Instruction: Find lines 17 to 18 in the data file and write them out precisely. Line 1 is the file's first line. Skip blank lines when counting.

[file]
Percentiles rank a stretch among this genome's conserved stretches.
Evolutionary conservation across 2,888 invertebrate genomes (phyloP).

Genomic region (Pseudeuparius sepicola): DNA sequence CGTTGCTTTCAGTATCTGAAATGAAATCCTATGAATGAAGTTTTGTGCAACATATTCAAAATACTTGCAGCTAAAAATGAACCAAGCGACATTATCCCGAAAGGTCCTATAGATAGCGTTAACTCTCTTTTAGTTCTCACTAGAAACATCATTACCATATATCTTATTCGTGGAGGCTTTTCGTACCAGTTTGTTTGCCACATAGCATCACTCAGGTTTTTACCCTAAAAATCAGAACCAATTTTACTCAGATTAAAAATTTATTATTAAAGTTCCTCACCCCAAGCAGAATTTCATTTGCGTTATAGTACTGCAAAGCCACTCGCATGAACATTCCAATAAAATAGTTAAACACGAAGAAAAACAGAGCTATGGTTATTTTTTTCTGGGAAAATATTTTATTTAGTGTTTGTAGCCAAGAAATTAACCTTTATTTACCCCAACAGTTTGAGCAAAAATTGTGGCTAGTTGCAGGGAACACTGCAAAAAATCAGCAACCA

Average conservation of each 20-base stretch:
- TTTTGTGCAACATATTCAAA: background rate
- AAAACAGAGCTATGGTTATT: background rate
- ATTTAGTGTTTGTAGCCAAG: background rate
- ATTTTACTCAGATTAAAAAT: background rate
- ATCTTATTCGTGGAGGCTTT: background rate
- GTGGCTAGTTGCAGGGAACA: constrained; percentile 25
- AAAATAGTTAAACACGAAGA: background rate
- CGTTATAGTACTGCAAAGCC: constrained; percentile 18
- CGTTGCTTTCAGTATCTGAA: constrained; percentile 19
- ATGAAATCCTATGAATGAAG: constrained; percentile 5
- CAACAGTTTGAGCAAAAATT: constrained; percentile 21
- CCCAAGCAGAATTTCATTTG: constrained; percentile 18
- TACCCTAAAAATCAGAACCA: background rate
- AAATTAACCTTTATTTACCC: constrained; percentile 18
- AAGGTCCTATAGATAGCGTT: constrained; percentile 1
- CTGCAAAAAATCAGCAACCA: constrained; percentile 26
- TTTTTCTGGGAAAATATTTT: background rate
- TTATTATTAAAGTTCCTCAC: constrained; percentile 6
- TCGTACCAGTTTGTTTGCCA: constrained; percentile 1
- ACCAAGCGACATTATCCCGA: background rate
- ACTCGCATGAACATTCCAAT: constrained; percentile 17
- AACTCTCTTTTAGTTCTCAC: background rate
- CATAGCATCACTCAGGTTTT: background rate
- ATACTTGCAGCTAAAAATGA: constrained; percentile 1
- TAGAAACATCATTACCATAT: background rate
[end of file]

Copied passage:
- TACCCTAAAAATCAGAACCA: background rate
- AAATTAACCTTTATTTACCC: constrained; percentile 18